Tuesday, July 17

Internship credit requirement takes financial toll on students



Angela Campos wanted to spend her summer working at the law firm Bergman Dacey Goldsmith in Westwood Village, and when she was offered a spot in its internship program, she said she couldn’t wait to begin.

But before she could start, the firm told her she would need to get class credit with UCLA because the internship was unpaid. Upon meeting with an adviser, she found out that she’d have to pay $1,200 or more in summer tuition fees to get the units for the internship.

“It’s like I had the opportunity to do this great internship, but because of this one rule saying I must get class credit for it, it became problematic for me,” she said.

Campos, a third-year religious studies student, decided not to take the internship, opting instead to work unpaid in her local district attorney’s office and not pursue course credit.

Section 1.04[1][e] of California Employment Law requires that unpaid internships provide educational value in addition to a host of other requirements declared in the 1947 U.S. Supreme Court case Walling v. Portland Terminal Co. To ensure such educational value is being provided, the internship employer must work out an arrangement with the intern’s school.

This typically means the school will offer class credit for the internship, which also means charging students the associated fees for doing so.

For international students, the requirement is more stringent, and students have to get credit for paid as well as unpaid internships to stay in the U.S. on an educational F-1 visa with approval from the Dashew Center for International Students and Scholars.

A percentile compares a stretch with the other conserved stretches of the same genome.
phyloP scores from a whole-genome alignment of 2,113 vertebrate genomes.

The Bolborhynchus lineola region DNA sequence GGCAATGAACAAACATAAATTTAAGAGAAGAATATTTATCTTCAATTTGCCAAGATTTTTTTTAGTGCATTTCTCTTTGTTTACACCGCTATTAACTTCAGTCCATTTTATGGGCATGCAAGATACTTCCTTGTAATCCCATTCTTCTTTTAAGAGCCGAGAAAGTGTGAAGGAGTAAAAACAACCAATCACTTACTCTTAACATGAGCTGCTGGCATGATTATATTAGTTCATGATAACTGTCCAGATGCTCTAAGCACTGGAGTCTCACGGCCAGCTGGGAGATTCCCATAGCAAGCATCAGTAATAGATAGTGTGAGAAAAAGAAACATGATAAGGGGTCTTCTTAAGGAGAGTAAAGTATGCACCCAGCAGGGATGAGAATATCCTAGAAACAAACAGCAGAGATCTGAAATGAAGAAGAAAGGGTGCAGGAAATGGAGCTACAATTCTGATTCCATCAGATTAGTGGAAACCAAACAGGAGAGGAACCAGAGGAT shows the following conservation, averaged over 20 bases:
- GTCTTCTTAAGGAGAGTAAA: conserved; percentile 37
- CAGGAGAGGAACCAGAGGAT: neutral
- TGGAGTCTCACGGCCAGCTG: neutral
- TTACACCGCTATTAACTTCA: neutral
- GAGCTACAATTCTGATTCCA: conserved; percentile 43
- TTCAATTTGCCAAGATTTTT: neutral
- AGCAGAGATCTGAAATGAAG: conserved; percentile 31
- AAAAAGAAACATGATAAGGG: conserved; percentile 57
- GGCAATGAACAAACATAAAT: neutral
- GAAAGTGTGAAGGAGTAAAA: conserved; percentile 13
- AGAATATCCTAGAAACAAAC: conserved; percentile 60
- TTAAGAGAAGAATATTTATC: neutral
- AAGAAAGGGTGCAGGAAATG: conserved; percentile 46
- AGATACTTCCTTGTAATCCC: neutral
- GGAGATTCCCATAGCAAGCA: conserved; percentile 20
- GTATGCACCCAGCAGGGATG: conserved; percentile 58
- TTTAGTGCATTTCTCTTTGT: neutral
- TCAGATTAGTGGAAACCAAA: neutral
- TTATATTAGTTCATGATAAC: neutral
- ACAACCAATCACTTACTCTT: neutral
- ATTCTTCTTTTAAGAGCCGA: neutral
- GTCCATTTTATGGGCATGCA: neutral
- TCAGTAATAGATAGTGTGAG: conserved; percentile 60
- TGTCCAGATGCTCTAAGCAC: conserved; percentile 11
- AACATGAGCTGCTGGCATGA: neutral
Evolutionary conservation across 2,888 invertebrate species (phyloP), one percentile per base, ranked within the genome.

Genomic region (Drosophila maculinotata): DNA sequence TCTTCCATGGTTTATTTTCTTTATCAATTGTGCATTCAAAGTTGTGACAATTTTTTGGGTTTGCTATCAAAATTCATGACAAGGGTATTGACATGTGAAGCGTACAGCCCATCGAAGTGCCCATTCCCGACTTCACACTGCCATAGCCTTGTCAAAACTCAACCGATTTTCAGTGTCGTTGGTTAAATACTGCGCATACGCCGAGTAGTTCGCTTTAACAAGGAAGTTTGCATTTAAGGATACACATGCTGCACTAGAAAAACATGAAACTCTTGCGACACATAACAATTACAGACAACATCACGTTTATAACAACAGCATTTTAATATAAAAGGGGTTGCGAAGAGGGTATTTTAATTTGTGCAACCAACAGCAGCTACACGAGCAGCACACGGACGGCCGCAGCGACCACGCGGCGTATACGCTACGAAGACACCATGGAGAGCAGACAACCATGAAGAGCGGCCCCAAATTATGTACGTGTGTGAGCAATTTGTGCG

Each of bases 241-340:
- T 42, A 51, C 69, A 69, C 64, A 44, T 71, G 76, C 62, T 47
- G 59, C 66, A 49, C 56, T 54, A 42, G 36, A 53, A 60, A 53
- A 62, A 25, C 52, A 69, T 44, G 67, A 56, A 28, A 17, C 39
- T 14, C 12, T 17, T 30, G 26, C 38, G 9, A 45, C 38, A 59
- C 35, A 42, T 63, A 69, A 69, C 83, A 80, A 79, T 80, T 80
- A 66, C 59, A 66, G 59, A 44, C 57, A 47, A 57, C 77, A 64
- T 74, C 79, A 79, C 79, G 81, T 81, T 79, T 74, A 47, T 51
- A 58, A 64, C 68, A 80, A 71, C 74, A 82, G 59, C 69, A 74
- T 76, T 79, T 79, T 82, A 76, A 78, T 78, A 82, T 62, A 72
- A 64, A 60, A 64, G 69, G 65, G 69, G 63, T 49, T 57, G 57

About 100 students enroll in UCLA’s internship credit course each summer – likely far fewer than the number of UCLA students who take unpaid internships in California over the summer, said Kathy O’Byrne, the director of the UCLA Center for Community Learning, which runs UCLA’s internship program.

The law was designed to prevent students from being exploited for free work by employers. But some said they see the law as unfair to students who cannot afford to pay for units and need unpaid internships to advance their careers.

“It closes doors to people who don’t have the economic standing or can’t rely on their parents,” said Natalie Kreeger, a third-year political science student who has taken unpaid internships in the offices of several prominent politicians including Sen. Dianne Feinstein. “It’s a huge problem.”

How much the law is actually enforced is unclear; some students as well as employers don’t even know it exists.

Each University of California campus manages its internship program independently, and there is no set guideline for how campuses should award credit for internships, said Shelly Meron, a UC spokesperson, in an email statement.

UCLA’s internship program is designed as a four-unit 195CE course offered year-round. The course involves meeting one-on-one with teaching assistants to talk about students’ work and writing an essay about the experience.

“You get to talk to people about your career goals, graduate school, what’s going on with the internship and it’s all by design,” O’Byrne said.

Leonna Choi Luc, a fourth-year sociology student, is finishing her third 195CE internship course spring 2015 and said the process has made her internships more meaningful.